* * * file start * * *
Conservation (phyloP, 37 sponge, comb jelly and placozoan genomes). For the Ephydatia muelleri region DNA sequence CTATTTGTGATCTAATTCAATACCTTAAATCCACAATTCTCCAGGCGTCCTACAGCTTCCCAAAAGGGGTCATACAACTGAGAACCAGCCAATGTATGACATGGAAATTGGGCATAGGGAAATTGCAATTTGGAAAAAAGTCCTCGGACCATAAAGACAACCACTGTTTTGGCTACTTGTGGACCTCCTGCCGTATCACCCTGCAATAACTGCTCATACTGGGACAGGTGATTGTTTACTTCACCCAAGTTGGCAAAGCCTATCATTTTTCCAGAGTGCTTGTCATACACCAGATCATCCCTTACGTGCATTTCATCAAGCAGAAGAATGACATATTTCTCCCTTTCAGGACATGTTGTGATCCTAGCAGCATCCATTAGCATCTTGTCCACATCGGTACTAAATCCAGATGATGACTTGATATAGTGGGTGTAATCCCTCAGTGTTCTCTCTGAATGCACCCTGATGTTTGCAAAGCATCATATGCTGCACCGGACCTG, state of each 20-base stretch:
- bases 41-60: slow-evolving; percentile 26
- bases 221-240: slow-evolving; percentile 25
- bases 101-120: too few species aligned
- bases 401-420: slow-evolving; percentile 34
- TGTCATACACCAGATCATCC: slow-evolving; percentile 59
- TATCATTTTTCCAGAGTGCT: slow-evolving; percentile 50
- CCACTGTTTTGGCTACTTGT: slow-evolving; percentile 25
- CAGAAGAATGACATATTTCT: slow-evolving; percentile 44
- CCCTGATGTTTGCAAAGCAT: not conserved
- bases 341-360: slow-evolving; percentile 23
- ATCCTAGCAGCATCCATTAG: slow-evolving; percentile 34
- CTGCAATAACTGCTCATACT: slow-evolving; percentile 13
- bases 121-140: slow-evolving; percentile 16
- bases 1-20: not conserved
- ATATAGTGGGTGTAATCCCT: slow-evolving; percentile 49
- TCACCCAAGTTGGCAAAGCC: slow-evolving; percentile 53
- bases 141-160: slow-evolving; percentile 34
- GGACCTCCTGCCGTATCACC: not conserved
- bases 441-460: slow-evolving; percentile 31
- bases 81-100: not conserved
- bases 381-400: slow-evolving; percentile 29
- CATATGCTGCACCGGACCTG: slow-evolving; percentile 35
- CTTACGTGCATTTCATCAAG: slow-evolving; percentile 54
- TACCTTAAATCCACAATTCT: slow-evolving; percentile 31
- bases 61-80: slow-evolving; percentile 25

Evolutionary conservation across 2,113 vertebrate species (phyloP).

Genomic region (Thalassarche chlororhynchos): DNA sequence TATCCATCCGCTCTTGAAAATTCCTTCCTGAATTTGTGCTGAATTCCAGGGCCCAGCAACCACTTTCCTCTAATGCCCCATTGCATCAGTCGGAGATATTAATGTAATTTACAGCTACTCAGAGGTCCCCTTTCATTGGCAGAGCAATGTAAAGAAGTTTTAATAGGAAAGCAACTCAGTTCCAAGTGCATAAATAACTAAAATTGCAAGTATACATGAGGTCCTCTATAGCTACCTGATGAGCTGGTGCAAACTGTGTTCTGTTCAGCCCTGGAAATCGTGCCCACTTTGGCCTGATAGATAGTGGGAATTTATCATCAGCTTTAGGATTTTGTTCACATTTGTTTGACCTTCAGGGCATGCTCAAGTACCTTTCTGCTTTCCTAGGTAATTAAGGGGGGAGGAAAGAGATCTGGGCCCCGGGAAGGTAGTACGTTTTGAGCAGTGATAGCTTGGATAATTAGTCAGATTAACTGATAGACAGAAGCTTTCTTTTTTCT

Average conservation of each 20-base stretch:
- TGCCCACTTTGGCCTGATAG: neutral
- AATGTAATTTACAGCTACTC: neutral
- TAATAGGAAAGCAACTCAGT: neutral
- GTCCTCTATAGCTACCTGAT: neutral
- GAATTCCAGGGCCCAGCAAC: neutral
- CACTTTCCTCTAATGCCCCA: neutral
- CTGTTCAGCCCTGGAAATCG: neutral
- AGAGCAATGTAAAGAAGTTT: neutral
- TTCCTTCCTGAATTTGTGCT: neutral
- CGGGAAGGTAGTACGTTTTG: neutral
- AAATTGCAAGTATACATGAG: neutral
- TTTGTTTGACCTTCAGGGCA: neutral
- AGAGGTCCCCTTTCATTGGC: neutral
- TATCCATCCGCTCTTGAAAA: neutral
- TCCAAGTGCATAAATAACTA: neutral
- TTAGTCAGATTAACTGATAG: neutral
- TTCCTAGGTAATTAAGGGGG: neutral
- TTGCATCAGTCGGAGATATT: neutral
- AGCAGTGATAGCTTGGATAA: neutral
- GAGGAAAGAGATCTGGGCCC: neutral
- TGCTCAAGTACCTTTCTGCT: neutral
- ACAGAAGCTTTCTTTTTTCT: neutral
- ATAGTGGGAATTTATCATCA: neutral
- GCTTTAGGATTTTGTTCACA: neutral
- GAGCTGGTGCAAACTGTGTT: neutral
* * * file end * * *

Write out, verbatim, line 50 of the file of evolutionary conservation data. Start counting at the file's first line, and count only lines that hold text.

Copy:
- TGCTCAAGTACCTTTCTGCT: neutral